Read more:
Nicolás Maduro tells US diplomats to leave Venezuela within 72 hours after Trump recognises opposition leader as interim president

Guaidó began to urge soldiers, especially high-ranking ones, to join the opposition. The military is the backbone of Maduro’s power, with generals holding important government positions. The national guard is frequently deployed against protesters.

(AP Photo/Rodrigo Abd)

Read more:
567 Venezuelan soldiers defected to Colombia, and it could be a sign that Maduro’s once rock-solid power base is starting to crumble

In an op-ed for The New York Times, Guaidó offered amnesty to everyone opposing Maduro’s government, and members of the armed forces who haven’t committed crimes against humanity.

Many members of Venezuela’s military – a solid power base for Maduro – are implicated in human rights abuses and drug trafficking, according to The Associated Press.

Source: The New York Times

Venezuela’s Supreme Court imposed a travel ban for Guaidó and froze his assets on January 30, saying he is being investigated for “usurping” power.

Maikel Moreno Twitter via TSJ NoticiasMaikel Moreno, the president of Venezuela’s Supreme Tribunal of Justice.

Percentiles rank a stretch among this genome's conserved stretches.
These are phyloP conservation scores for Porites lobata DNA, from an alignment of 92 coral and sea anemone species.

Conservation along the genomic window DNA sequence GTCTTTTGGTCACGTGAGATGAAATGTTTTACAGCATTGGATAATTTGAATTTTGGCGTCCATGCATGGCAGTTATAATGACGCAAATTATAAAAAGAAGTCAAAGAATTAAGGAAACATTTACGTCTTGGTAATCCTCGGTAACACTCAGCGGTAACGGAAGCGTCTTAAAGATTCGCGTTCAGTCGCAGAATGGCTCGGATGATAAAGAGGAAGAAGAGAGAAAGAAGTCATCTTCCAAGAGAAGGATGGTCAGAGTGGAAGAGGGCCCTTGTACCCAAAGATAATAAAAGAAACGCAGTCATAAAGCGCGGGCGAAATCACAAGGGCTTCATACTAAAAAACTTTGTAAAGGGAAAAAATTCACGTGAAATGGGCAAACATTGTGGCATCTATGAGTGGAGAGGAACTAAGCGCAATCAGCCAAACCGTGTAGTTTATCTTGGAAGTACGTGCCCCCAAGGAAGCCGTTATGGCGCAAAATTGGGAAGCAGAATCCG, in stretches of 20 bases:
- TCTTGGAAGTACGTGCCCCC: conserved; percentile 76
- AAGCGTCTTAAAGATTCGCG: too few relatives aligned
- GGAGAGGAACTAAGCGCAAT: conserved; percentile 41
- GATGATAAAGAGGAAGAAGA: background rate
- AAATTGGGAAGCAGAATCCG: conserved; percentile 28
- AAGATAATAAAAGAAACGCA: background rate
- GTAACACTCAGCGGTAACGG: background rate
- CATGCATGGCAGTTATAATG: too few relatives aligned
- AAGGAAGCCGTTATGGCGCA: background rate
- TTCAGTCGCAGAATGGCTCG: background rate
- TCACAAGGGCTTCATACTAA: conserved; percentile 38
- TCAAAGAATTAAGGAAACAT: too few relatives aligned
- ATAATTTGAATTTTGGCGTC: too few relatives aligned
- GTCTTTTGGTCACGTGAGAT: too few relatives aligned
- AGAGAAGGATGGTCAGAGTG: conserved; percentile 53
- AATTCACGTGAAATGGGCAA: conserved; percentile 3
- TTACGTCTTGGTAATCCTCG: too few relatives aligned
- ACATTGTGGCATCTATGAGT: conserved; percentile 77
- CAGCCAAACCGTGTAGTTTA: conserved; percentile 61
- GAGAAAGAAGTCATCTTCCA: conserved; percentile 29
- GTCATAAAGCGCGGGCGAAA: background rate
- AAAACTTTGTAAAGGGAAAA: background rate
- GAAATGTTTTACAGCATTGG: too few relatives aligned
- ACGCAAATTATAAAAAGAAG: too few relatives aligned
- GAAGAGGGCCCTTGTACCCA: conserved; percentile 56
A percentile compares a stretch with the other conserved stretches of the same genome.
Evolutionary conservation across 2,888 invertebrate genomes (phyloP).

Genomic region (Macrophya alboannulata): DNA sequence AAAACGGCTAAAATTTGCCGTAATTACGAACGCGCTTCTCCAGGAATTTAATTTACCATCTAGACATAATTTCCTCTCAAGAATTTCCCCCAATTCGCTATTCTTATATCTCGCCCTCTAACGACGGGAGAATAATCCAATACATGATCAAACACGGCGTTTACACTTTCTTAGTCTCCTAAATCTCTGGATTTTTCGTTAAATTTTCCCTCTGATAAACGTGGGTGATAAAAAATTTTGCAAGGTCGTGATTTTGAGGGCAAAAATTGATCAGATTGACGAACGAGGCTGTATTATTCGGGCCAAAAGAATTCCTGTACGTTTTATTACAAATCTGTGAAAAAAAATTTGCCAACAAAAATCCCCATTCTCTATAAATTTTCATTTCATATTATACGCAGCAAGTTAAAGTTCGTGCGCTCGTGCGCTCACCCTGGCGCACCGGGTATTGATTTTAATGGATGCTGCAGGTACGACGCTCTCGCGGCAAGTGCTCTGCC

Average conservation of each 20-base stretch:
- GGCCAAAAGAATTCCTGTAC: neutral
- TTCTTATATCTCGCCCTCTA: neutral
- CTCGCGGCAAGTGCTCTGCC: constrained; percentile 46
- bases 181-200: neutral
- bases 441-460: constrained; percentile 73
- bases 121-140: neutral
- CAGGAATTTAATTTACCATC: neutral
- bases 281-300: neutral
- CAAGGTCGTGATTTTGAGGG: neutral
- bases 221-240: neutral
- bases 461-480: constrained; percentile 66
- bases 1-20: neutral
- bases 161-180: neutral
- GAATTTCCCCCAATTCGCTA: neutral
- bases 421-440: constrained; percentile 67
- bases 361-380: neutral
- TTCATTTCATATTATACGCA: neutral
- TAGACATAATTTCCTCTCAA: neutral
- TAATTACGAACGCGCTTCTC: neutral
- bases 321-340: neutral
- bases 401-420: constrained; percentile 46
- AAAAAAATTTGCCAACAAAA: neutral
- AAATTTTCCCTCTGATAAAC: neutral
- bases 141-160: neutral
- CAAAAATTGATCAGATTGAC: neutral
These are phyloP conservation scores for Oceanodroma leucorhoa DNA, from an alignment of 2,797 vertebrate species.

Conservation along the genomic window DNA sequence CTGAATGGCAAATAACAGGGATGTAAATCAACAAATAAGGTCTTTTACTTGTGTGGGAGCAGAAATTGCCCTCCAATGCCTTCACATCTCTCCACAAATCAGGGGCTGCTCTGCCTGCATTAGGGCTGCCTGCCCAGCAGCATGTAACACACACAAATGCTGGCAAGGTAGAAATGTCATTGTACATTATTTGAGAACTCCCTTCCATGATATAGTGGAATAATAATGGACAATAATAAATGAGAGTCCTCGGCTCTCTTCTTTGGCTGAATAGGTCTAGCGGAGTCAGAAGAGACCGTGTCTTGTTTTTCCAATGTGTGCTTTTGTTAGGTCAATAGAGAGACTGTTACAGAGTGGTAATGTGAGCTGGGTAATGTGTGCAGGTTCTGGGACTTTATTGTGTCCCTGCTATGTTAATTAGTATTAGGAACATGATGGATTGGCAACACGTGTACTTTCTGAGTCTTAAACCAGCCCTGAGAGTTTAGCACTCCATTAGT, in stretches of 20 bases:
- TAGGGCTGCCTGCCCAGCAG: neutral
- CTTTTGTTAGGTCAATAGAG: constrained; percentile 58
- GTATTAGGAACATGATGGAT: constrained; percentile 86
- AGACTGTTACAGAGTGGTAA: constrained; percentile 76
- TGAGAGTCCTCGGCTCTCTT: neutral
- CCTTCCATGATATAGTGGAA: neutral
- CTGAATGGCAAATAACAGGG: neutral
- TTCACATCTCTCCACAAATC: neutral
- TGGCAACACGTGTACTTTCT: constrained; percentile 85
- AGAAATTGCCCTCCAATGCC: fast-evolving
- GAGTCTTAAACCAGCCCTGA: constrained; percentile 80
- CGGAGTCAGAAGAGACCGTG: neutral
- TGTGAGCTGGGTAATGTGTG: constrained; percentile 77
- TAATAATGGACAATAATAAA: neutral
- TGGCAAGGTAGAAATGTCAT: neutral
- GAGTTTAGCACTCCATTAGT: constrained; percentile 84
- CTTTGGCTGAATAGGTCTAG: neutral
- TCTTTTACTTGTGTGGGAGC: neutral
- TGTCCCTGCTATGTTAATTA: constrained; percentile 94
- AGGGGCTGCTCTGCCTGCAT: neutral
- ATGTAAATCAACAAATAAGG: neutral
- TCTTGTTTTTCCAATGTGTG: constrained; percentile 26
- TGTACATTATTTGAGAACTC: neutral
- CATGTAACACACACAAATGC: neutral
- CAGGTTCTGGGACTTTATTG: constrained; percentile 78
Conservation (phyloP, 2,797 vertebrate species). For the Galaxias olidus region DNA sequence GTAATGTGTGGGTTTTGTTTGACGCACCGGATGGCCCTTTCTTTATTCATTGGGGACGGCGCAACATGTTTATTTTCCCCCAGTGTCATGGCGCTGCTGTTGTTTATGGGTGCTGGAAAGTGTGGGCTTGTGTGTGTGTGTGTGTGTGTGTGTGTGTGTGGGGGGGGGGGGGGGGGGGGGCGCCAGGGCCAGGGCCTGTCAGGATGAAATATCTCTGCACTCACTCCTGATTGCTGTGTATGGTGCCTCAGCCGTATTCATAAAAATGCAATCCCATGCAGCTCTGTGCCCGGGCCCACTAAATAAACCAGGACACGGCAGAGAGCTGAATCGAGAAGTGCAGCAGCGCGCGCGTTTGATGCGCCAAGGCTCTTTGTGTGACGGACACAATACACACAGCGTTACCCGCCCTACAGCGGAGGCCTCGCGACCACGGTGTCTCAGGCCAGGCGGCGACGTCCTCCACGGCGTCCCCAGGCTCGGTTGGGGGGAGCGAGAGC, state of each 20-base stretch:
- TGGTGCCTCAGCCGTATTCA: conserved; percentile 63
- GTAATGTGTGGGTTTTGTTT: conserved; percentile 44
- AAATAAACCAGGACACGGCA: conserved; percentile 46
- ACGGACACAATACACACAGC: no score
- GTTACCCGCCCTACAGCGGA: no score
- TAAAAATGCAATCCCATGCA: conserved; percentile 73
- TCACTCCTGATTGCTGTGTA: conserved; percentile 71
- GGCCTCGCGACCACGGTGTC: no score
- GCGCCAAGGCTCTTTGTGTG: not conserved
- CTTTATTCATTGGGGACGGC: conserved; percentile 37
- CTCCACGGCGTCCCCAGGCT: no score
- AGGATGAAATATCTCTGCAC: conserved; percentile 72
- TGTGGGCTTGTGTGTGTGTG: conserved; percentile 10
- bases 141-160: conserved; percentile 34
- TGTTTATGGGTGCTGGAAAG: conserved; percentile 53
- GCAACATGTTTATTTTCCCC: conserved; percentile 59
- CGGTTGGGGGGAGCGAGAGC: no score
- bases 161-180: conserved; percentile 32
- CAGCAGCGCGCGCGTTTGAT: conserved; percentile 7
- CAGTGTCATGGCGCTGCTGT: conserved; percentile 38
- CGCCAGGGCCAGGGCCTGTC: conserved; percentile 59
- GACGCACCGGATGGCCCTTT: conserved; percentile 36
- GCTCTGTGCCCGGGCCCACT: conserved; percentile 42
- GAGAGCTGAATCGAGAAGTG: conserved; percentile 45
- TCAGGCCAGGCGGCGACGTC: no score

Source: El Pais

Some of Europe’s most important nations, such as Germany, France, Britain, and Spain, backed Guaidó on February 4.

Read more:
Maduro refuses Europe’s ultimatum to call new elections in Venezuela and threatens a White House ‘stained with blood’ if Trump intervenes

On February 22, Guaidó defied his travel ban. He left Venezuela to attend the “Venezuela Live Aid” concert in Colombia, organised by British billionaire Richard Branson.

Source: France 24

Read more:
Nicolás Maduro is waging a bizarre contest with Richard Branson to see who can stage the best pop concert – as Venezuela crumbles

The following weekend, opposition supporters tried to bring in US-backed humanitarian aid over the Colombian and Brazilian borders, which the government closed. The armed forces barred their entry, killing two and injuring more than 300.